Meet the Ultra Popular and Beloved Himalayan Cat How This Breed is Different from the Persian Breed

Himalayan cats photo
Small Breed Kidney Disease Himalayan

Is The Himalayan Cat Good For You?

  • 1 Himalayan cats are good natured, independent cats who donโ€™t demand much attention.
  • 2 This lovable breed is sociable with other cats.
  • 3 The Himalayan cat is perfect for a low key elderly person looking for a furry companion.


The Himalayan is the result of a Persian/Siamese cross that took place sometime around the 1950s. Originally known as the Colorpoint Longhair, it was a longhaired cat with seal point coloring named โ€œPrincess Himalayan Hopeโ€ who was the start of a breeding program that gave these cats their name. They were first accepted into Championship circuits in 1957.

Quick Facts

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    Medium, Large

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    14 - 15 years

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    Hair Length


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    Litter Size

    3 - 5 kittens

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    Male Weight

    9 - 14 pounds

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    Female Weight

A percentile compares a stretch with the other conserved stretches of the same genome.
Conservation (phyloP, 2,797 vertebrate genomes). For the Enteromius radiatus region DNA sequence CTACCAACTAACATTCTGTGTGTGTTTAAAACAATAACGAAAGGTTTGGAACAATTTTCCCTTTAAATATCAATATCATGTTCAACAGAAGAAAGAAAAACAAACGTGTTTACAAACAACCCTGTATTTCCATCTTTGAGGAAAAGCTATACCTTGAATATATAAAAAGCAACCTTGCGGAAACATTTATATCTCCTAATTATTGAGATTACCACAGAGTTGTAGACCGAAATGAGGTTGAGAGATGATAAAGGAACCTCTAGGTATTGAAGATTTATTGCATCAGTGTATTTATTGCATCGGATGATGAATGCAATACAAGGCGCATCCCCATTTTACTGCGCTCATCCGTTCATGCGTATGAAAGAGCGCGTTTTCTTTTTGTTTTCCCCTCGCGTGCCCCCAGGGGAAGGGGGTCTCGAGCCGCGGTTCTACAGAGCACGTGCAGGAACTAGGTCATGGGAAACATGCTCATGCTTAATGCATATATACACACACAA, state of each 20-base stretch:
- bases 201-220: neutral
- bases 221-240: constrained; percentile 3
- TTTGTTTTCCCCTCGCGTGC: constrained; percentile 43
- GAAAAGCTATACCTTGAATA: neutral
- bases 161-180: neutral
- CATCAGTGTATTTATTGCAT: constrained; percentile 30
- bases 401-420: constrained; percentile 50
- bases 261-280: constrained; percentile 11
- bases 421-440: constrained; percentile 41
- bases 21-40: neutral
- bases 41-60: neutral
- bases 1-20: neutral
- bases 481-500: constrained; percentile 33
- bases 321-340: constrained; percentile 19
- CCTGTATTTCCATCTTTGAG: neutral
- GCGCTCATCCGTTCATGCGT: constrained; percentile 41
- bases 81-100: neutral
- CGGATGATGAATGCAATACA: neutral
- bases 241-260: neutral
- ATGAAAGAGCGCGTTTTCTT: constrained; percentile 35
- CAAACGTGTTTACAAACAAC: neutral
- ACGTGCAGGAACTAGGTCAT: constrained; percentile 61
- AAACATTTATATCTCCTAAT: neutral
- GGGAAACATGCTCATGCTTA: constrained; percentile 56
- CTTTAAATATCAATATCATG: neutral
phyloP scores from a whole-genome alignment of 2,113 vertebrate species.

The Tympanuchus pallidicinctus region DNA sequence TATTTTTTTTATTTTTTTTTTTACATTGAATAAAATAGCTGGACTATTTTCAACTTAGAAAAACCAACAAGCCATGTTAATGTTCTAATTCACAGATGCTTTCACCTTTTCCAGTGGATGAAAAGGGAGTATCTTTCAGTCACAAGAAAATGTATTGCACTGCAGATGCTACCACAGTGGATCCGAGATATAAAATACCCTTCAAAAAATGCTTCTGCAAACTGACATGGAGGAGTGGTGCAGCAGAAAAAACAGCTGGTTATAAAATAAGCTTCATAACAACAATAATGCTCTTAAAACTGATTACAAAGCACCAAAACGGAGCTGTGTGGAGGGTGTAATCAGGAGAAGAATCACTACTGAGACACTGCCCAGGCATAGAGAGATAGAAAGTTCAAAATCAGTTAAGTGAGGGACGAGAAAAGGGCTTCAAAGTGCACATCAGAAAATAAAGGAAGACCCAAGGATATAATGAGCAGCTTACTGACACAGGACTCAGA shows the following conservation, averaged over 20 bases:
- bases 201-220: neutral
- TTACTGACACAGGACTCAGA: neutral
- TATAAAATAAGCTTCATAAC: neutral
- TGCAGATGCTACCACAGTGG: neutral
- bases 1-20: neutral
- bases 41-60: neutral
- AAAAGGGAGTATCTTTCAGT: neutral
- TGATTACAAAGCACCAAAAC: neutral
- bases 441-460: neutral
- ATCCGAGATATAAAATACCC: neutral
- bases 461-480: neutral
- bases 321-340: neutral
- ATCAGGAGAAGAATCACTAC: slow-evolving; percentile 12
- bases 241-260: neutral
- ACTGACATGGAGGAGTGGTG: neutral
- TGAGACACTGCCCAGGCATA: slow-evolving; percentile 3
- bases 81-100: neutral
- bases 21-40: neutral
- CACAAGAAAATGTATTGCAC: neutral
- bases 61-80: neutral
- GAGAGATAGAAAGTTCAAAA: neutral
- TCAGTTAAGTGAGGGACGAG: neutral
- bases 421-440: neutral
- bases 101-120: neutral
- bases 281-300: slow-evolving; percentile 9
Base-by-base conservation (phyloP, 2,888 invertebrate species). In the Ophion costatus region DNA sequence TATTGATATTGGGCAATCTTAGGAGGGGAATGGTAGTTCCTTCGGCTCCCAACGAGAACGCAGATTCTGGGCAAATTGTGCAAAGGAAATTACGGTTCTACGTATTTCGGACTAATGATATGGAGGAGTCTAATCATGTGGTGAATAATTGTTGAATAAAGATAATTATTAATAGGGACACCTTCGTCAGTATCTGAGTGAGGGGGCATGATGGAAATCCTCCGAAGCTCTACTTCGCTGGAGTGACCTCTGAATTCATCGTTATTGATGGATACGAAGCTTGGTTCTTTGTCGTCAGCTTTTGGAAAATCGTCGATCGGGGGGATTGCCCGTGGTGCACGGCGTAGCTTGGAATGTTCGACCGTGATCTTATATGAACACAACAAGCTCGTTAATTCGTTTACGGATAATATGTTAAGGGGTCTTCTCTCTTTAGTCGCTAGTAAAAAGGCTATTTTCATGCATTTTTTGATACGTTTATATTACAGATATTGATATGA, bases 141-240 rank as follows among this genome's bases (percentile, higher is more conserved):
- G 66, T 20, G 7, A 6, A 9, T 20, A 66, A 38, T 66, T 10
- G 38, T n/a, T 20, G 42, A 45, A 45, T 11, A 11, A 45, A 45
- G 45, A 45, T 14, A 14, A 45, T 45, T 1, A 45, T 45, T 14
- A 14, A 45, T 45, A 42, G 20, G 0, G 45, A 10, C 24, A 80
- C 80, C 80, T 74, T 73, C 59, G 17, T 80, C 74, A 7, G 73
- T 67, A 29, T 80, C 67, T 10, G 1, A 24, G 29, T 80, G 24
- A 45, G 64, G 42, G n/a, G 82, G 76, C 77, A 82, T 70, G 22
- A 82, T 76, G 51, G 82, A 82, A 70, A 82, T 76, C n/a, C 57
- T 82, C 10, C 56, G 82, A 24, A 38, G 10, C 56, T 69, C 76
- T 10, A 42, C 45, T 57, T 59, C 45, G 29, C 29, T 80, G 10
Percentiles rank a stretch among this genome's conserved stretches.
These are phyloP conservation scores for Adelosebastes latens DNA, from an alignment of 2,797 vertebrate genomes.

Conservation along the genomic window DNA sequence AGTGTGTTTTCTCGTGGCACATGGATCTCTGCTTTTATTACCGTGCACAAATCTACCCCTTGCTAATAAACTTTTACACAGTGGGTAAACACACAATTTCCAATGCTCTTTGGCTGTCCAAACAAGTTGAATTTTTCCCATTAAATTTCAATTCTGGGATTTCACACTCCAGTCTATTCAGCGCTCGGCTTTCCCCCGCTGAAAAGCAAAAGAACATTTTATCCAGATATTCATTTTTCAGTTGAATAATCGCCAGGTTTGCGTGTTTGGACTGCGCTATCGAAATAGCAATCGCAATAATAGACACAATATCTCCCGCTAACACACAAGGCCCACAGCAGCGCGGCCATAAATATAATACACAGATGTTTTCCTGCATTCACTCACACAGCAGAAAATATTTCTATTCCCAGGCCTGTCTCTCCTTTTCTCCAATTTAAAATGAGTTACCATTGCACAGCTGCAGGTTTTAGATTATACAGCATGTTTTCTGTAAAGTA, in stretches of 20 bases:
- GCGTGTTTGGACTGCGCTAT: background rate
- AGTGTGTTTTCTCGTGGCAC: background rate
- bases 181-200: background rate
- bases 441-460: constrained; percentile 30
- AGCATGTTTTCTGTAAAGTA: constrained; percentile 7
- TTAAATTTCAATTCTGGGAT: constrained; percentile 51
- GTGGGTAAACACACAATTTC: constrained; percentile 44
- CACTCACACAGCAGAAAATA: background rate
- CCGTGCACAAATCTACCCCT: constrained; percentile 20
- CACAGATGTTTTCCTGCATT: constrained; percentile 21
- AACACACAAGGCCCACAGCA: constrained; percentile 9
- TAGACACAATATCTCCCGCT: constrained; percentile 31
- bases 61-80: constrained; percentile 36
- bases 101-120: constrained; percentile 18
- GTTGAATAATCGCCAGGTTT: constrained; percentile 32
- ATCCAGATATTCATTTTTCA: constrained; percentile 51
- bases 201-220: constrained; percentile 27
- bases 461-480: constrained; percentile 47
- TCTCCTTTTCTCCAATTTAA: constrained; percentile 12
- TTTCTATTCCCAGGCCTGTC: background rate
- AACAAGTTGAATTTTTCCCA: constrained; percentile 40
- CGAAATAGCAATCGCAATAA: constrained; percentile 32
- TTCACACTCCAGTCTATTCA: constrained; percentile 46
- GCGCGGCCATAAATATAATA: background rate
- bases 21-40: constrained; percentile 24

7 - 11 pounds


Himalayans are mild-mannered, lovable, social cats who would rather curl up on the sofa than chase a laser pointer. Not to say that they are couch potatoes, these cats are more than happy to play, but they are also content with sitting still. It is that type of behavior that makes these ideal pets for elderly people who would like to keep a more subdued home. .


Typically the Himalayan is white, but they can also come in a variety of colorpoint colors.

Health Concerns

Some of the common breed-related health conditions include:


Generally speaking, the Himalayan has a long, white coat, with strikingly blue eyes. They are average in size, although they look larger thanks to their fluffy coat. They have the trademark Persian face, with the big, googly eyes, and the short, upturned nose. Thanks to their long, soft coat, this is a breed that requires routine brushings to keep from matting up, and their face should be wiped of excess food.

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